Given how terrible the conservatives are, it’s unlikely that this will translate into public-sector workers voting conservative en masse. But pent-up demand for wage increases to match inflation does identify a likely area of contestation regardless of who forms the next government.

-- Bob Barnetson

Tuesday, March 19, 2019

Indigenous gendered experiences of work in an oil-dependent, rural Alberta community

The Parkland Institute recently issued a very interesting report entitled “Indigenous gendered experiences of work in an oil-dependent, rural Alberta community.”

This case study of Wabasca “focuses on the lived experiences of Indigenous working families in the oil industry and how working conditions impact families and gender relations” (p. 1).

This study remedies the lack of attention paid by researchers to the economic, employment, or other benefits (and the tradeoffs among them) involving Indigenous communities and the gendered nature of these experiences.

The authors draw a number of conclusions and raise some very thought-provoking questions:
Interviews demonstrated that individuals working in the oil industry have experienced gender and racial discrimination at and related to work. At the same time, Indigenous companies have been able to carve out space in what has been an industry primarily dominated by non-Indigenous people. (p. 20)
The oil industry’s boom-bust cycle and the pressures of capitalism can bring significant imbalance and disruption to communities, as described here. However, through relationality in the community, specifically paid and unpaid caring work that is largely performed by women, the community works to establish balance. The industry itself may foster and exploit women’s engagement in this type of care work through its very structure and practices that create barriers and deterrents for women and ultimately reduce their participation in the higher-paying oilfield jobs. (p. 20)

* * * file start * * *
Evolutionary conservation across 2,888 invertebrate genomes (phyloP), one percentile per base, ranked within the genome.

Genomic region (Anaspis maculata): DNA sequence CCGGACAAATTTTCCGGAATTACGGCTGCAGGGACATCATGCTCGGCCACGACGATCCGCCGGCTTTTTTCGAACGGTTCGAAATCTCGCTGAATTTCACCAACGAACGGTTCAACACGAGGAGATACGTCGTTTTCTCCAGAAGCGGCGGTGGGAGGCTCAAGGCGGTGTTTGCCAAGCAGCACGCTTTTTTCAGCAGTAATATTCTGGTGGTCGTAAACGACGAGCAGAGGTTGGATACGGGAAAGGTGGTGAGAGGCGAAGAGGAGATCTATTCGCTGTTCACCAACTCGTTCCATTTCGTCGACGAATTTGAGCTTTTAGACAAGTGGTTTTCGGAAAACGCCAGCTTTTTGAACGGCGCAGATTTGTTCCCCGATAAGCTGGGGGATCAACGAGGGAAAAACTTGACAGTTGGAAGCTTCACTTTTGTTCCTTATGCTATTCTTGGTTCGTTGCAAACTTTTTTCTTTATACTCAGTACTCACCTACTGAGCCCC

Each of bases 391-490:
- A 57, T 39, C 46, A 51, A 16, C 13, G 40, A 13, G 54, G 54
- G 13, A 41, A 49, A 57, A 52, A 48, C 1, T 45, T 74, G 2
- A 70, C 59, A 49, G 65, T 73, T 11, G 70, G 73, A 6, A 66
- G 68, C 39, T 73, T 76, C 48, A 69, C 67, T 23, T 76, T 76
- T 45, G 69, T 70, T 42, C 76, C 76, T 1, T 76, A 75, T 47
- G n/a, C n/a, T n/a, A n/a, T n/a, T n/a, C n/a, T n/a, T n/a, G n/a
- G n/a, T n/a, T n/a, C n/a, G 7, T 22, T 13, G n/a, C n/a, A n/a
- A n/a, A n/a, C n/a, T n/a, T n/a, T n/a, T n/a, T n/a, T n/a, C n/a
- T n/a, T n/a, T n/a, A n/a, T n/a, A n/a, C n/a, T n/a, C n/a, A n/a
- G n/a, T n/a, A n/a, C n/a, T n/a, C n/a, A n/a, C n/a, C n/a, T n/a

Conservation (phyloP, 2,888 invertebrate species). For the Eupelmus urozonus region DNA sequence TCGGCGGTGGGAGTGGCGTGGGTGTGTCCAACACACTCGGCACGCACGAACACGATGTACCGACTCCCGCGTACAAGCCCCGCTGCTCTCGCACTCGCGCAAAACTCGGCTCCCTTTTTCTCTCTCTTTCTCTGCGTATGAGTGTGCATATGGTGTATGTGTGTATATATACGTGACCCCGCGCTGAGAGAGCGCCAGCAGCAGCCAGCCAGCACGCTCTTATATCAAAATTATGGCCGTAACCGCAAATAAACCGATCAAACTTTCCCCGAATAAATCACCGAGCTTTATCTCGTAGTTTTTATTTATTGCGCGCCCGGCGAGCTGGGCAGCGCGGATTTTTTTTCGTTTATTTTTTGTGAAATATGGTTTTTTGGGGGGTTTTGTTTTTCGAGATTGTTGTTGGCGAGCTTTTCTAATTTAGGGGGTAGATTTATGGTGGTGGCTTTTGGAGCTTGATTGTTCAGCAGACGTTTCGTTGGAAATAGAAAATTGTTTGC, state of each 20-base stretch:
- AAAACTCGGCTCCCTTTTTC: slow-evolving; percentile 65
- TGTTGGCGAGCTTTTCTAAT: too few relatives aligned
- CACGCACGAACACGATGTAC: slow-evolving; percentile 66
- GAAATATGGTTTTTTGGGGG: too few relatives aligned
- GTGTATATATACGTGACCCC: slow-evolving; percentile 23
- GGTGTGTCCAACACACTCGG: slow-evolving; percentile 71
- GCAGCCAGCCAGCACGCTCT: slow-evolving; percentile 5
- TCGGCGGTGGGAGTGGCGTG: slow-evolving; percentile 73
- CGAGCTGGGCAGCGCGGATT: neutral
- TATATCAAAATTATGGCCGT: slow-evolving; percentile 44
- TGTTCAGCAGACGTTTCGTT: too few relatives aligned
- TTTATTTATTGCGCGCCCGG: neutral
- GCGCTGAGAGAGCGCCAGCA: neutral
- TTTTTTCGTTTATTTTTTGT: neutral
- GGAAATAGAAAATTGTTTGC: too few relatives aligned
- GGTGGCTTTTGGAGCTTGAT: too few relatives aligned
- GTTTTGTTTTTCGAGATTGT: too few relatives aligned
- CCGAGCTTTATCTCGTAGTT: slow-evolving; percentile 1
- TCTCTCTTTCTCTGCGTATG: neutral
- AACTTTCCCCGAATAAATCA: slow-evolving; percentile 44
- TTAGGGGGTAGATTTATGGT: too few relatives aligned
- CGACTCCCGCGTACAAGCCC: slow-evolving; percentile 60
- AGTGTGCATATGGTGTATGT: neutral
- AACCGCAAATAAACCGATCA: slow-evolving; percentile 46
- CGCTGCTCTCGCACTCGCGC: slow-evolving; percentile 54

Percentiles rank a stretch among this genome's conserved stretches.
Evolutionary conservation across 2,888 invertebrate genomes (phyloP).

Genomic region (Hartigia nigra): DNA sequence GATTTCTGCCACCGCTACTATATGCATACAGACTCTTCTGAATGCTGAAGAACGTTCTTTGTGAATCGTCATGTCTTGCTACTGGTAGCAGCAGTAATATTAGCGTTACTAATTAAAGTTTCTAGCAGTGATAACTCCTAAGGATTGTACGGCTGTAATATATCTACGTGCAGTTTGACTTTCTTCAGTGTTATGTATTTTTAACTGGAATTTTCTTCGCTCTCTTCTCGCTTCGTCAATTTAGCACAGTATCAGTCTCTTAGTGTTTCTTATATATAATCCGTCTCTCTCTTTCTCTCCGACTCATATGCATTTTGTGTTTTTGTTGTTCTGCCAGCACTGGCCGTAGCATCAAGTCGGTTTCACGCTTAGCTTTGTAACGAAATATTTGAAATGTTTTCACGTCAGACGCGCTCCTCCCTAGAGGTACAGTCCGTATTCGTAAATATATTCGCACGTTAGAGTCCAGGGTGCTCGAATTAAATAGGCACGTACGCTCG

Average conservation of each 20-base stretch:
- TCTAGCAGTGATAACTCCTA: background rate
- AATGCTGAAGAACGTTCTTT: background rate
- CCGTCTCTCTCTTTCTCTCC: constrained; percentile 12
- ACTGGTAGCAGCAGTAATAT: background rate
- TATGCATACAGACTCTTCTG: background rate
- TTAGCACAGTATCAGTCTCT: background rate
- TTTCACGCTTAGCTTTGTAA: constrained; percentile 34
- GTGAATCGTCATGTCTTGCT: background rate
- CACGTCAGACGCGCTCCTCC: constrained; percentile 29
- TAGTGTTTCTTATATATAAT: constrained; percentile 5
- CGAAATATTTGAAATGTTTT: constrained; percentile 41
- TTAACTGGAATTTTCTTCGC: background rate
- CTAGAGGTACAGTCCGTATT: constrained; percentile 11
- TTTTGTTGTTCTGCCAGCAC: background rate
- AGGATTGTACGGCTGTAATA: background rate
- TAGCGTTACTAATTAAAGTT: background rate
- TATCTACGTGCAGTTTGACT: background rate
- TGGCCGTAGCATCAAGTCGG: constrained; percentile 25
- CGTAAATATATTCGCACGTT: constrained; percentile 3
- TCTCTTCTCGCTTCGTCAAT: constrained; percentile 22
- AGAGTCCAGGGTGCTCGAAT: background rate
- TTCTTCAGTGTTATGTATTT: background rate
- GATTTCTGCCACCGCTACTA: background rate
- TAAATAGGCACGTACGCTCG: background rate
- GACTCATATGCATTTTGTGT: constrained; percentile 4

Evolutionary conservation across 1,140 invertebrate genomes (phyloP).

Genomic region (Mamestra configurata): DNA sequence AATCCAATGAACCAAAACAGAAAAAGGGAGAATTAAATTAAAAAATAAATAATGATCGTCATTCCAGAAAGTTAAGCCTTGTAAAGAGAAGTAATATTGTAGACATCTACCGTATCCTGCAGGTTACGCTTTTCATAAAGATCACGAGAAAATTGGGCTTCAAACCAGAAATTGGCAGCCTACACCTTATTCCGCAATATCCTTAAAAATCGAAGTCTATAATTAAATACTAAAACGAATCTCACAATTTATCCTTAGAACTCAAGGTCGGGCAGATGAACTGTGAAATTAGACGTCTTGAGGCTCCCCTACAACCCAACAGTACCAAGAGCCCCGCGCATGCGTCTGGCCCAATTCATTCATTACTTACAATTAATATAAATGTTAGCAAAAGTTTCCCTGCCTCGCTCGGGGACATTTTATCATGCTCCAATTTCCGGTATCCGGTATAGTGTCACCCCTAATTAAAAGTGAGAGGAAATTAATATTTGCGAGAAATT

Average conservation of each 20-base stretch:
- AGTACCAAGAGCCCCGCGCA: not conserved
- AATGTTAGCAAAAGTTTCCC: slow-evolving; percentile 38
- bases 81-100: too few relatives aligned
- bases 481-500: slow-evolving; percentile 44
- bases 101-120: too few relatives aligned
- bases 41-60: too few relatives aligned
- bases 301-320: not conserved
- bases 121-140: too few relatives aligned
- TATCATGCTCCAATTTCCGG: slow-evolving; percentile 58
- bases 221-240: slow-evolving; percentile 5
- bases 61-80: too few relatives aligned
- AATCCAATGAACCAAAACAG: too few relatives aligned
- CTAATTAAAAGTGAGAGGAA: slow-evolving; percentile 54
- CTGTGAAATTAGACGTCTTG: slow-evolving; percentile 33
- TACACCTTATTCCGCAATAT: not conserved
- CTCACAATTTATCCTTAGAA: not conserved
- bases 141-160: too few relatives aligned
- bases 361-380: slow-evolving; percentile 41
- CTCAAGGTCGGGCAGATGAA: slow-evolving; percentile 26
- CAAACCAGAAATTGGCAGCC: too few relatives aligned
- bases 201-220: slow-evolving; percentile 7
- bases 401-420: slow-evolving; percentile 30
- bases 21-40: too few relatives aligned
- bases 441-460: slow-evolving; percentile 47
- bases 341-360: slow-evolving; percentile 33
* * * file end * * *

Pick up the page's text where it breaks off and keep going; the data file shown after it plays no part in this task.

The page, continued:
Some interviewees have internalized hegemonic racist stereotypes and narratives that Indigenous workers lack the drive to move up the labour ladder. At the same time, some workers are conscious of the stereotypes and resist them. These workers, especially Indigenous tradespeople, described the need to work harder than white workers to move up the ladder. (p. 20) 
Many Indigenous workers may end up streamed into unskilled labourer positions. The few Indigenous workers that become skilled journeymen or journeywomen sometimes end up being business owners by starting their own contracting companies. Indigenous business owners are a different class than their employees because they are wealthy enough to own some means of production. (pp. 20-21) 
Capital is a form of social and economic power that is not necessarily recognized as such. The long-term concern is that capitalist relations will get implanted in Indigenous communities, hooking them into the trans-local practices of ruling that are integral to corporate power (building stronger support for continued extractivism, as business revenue streams come to require it), and dividing the community against itself. From the perspective of miyo-pimatisiwin, how can Indigenous understandings of being relations (“all my relations”), and caring for the collective good be maintained when capitalist structures divide the community by class and individualist approaches impact community relations? (p. 21)
Overall, this is a very useful extension of the significant research done (primarily by University of Alberta scholars) on the social impacts of Alberta’s oil-dependent economy.

-- Bob Barnetson

Tuesday, March 12, 2019

On the Move: Stories of Mobile Work

One of the long-term research projects I’ve been involved with is the On the Move partnership, which examines economic-related geographic mobility (ERGM). The project is wrapping up and two new knowledge translation activities have recently rolled out.

The first is another episode of Ideas on CBC radio. This episode reports some of the findings of the series and the link includes other episodes of Ideas that have covered the project. These include the experiences of young migrant workers in Banff and live-in caregivers in Fort McMurray and the impact of the wildfire.

The second is a set of stories produced by the Alberta team which captures the stories of migrant workers in Alberta. There are stories of Indigenous, interprovincial, and international migration. My own work has mostly been with international workers and the stories (which are composites) reflect that:
  • Carlos: A Gautemalan temporary foreign worker in the meatpacking industry who transitions to permanent residency.
  • Anong: A Thai worker comes to Canada and experiencing human trafficking.
  • Eugene: A Ukrainian migrant worker who stays on after his work permit expires and becomes undocumented.
  • Gabriela: A Mexican agricultural worker struggles to assert her reproductive rights on a mushroom farm.
  • Ashok: An Indian migrant worker struggles to work and live in rural Alberta.
  • Reyna: A Filipina caregiver flees the Fort McMurray wildfire and sees her dreams of family reunification put on hold.